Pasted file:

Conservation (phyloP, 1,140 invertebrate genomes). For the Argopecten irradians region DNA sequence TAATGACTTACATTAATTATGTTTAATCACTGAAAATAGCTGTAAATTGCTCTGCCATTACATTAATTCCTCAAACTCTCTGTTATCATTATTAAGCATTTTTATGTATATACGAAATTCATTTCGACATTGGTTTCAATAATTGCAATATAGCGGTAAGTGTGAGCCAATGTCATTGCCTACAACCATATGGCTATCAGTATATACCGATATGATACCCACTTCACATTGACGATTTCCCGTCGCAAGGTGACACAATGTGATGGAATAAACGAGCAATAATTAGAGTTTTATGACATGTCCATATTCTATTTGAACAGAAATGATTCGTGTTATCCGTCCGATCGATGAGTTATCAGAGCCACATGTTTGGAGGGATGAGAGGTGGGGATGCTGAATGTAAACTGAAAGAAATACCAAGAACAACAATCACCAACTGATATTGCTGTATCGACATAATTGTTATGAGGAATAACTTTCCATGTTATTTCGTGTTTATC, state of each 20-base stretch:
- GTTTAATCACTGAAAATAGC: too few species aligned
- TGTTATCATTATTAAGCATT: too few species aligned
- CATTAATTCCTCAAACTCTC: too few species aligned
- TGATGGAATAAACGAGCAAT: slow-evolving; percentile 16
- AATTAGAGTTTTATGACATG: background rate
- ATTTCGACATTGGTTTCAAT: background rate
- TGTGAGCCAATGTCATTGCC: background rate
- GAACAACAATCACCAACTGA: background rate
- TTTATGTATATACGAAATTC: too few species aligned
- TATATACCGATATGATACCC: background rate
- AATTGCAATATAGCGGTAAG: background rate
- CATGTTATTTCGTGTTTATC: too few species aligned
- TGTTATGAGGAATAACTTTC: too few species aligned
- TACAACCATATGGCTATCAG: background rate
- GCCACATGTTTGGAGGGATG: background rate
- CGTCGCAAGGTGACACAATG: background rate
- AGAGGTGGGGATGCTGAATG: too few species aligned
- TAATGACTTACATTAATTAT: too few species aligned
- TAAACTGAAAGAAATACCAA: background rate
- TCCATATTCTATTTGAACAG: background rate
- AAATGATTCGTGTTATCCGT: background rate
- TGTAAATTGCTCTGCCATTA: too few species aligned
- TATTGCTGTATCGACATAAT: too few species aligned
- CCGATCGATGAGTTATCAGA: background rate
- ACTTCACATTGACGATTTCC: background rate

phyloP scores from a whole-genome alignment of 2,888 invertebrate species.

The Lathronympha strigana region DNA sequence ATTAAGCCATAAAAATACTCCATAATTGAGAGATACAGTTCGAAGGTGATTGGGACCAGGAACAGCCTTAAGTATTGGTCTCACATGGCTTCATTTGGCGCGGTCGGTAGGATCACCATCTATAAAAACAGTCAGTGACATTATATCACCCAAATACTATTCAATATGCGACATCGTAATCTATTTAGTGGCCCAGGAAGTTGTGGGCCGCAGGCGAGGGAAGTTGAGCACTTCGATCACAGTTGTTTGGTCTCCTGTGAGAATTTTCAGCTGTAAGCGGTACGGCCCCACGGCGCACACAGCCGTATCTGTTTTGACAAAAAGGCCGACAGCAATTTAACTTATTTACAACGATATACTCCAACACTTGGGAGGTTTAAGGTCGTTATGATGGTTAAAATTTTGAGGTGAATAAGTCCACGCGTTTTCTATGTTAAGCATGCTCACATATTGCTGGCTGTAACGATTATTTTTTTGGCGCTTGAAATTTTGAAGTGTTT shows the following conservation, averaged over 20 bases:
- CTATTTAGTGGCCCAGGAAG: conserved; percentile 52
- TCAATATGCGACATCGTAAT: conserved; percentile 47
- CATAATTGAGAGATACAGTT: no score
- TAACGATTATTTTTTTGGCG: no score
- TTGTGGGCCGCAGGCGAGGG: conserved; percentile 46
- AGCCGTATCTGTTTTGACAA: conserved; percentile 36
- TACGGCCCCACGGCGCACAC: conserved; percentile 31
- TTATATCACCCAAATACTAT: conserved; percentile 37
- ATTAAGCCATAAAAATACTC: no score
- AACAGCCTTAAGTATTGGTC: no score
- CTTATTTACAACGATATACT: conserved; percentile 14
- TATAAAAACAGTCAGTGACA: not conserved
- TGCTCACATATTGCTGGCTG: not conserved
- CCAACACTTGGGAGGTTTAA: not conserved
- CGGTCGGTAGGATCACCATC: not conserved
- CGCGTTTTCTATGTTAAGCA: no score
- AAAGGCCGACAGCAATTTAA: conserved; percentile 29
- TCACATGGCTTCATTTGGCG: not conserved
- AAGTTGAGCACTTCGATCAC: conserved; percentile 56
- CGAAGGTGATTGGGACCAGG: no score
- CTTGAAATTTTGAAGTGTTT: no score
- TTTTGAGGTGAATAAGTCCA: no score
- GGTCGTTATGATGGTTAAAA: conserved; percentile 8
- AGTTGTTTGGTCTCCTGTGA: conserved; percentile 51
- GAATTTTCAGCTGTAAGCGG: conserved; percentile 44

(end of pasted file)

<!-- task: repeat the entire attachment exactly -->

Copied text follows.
Conservation (phyloP, 1,140 invertebrate genomes). For the Argopecten irradians region DNA sequence TAATGACTTACATTAATTATGTTTAATCACTGAAAATAGCTGTAAATTGCTCTGCCATTACATTAATTCCTCAAACTCTCTGTTATCATTATTAAGCATTTTTATGTATATACGAAATTCATTTCGACATTGGTTTCAATAATTGCAATATAGCGGTAAGTGTGAGCCAATGTCATTGCCTACAACCATATGGCTATCAGTATATACCGATATGATACCCACTTCACATTGACGATTTCCCGTCGCAAGGTGACACAATGTGATGGAATAAACGAGCAATAATTAGAGTTTTATGACATGTCCATATTCTATTTGAACAGAAATGATTCGTGTTATCCGTCCGATCGATGAGTTATCAGAGCCACATGTTTGGAGGGATGAGAGGTGGGGATGCTGAATGTAAACTGAAAGAAATACCAAGAACAACAATCACCAACTGATATTGCTGTATCGACATAATTGTTATGAGGAATAACTTTCCATGTTATTTCGTGTTTATC, state of each 20-base stretch:
- GTTTAATCACTGAAAATAGC: too few species aligned
- TGTTATCATTATTAAGCATT: too few species aligned
- CATTAATTCCTCAAACTCTC: too few species aligned
- TGATGGAATAAACGAGCAAT: slow-evolving; percentile 16
- AATTAGAGTTTTATGACATG: background rate
- ATTTCGACATTGGTTTCAAT: background rate
- TGTGAGCCAATGTCATTGCC: background rate
- GAACAACAATCACCAACTGA: background rate
- TTTATGTATATACGAAATTC: too few species aligned
- TATATACCGATATGATACCC: background rate
- AATTGCAATATAGCGGTAAG: background rate
- CATGTTATTTCGTGTTTATC: too few species aligned
- TGTTATGAGGAATAACTTTC: too few species aligned
- TACAACCATATGGCTATCAG: background rate
- GCCACATGTTTGGAGGGATG: background rate
- CGTCGCAAGGTGACACAATG: background rate
- AGAGGTGGGGATGCTGAATG: too few species aligned
- TAATGACTTACATTAATTAT: too few species aligned
- TAAACTGAAAGAAATACCAA: background rate
- TCCATATTCTATTTGAACAG: background rate
- AAATGATTCGTGTTATCCGT: background rate
- TGTAAATTGCTCTGCCATTA: too few species aligned
- TATTGCTGTATCGACATAAT: too few species aligned
- CCGATCGATGAGTTATCAGA: background rate
- ACTTCACATTGACGATTTCC: background rate

phyloP scores from a whole-genome alignment of 2,888 invertebrate species.

The Lathronympha strigana region DNA sequence ATTAAGCCATAAAAATACTCCATAATTGAGAGATACAGTTCGAAGGTGATTGGGACCAGGAACAGCCTTAAGTATTGGTCTCACATGGCTTCATTTGGCGCGGTCGGTAGGATCACCATCTATAAAAACAGTCAGTGACATTATATCACCCAAATACTATTCAATATGCGACATCGTAATCTATTTAGTGGCCCAGGAAGTTGTGGGCCGCAGGCGAGGGAAGTTGAGCACTTCGATCACAGTTGTTTGGTCTCCTGTGAGAATTTTCAGCTGTAAGCGGTACGGCCCCACGGCGCACACAGCCGTATCTGTTTTGACAAAAAGGCCGACAGCAATTTAACTTATTTACAACGATATACTCCAACACTTGGGAGGTTTAAGGTCGTTATGATGGTTAAAATTTTGAGGTGAATAAGTCCACGCGTTTTCTATGTTAAGCATGCTCACATATTGCTGGCTGTAACGATTATTTTTTTGGCGCTTGAAATTTTGAAGTGTTT shows the following conservation, averaged over 20 bases:
- CTATTTAGTGGCCCAGGAAG: conserved; percentile 52
- TCAATATGCGACATCGTAAT: conserved; percentile 47
- CATAATTGAGAGATACAGTT: no score
- TAACGATTATTTTTTTGGCG: no score
- TTGTGGGCCGCAGGCGAGGG: conserved; percentile 46
- AGCCGTATCTGTTTTGACAA: conserved; percentile 36
- TACGGCCCCACGGCGCACAC: conserved; percentile 31
- TTATATCACCCAAATACTAT: conserved; percentile 37
- ATTAAGCCATAAAAATACTC: no score
- AACAGCCTTAAGTATTGGTC: no score
- CTTATTTACAACGATATACT: conserved; percentile 14
- TATAAAAACAGTCAGTGACA: not conserved
- TGCTCACATATTGCTGGCTG: not conserved
- CCAACACTTGGGAGGTTTAA: not conserved
- CGGTCGGTAGGATCACCATC: not conserved
- CGCGTTTTCTATGTTAAGCA: no score
- AAAGGCCGACAGCAATTTAA: conserved; percentile 29
- TCACATGGCTTCATTTGGCG: not conserved
- AAGTTGAGCACTTCGATCAC: conserved; percentile 56
- CGAAGGTGATTGGGACCAGG: no score
- CTTGAAATTTTGAAGTGTTT: no score
- TTTTGAGGTGAATAAGTCCA: no score
- GGTCGTTATGATGGTTAAAA: conserved; percentile 8
- AGTTGTTTGGTCTCCTGTGA: conserved; percentile 51
- GAATTTTCAGCTGTAAGCGG: conserved; percentile 44